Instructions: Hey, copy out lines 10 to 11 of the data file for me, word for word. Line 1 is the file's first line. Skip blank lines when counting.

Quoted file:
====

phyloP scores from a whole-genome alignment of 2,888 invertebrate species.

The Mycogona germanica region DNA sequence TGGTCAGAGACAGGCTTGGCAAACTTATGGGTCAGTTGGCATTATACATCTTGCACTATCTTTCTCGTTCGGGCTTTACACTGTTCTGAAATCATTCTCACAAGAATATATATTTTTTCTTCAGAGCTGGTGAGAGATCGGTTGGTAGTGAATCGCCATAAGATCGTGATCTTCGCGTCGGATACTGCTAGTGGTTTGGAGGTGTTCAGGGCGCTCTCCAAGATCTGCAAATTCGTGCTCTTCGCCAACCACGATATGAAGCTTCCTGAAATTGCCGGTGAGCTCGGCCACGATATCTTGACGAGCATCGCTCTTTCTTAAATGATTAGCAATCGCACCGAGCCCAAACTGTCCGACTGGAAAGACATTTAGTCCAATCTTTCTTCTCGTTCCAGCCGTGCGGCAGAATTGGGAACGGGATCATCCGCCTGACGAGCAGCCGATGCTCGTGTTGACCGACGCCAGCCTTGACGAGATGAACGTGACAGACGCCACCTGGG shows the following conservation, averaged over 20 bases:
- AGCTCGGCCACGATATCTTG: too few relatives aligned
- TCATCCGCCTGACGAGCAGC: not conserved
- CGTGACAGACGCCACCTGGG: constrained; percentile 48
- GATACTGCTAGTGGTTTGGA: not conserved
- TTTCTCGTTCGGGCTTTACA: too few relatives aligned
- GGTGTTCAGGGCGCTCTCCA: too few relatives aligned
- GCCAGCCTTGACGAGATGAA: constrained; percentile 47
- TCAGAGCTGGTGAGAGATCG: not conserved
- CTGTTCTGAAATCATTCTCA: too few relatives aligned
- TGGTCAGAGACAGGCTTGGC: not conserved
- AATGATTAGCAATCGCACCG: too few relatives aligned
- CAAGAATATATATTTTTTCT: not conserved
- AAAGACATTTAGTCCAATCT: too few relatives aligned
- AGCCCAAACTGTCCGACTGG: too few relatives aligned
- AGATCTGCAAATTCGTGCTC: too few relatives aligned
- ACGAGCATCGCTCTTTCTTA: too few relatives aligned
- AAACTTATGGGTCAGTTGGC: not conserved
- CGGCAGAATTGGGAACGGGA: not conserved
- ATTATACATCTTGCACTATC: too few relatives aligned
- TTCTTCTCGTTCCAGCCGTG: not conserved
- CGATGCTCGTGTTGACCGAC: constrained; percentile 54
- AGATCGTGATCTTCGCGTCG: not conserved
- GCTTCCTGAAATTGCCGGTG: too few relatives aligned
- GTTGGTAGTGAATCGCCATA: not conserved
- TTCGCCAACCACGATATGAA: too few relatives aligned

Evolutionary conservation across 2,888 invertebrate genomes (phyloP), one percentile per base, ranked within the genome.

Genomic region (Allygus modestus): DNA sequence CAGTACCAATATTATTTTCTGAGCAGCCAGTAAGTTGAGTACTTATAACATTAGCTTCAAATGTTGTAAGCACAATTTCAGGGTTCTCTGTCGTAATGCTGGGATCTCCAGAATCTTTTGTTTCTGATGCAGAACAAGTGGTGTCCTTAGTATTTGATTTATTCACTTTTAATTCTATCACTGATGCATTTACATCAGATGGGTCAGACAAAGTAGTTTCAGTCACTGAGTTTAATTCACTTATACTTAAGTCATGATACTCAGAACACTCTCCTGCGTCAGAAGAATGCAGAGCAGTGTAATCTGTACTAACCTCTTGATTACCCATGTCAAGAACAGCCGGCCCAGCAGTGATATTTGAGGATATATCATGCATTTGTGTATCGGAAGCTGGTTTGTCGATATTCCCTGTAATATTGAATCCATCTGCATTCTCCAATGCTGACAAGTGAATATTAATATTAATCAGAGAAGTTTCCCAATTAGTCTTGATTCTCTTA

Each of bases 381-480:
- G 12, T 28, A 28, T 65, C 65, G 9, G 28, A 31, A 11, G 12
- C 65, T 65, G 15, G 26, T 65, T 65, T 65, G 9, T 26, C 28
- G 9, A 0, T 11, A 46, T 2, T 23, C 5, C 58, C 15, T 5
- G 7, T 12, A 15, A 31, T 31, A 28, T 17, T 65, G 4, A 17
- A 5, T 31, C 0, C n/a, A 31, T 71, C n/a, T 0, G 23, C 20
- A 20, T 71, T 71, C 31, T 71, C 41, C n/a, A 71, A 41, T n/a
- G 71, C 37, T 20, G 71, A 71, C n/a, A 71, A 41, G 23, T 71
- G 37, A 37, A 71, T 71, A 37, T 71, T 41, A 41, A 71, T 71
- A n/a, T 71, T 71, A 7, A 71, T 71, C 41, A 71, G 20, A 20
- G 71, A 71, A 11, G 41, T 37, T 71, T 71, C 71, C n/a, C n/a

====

- TCAGAGCTGGTGAGAGATCG: not conserved
- CTGTTCTGAAATCATTCTCA: too few relatives aligned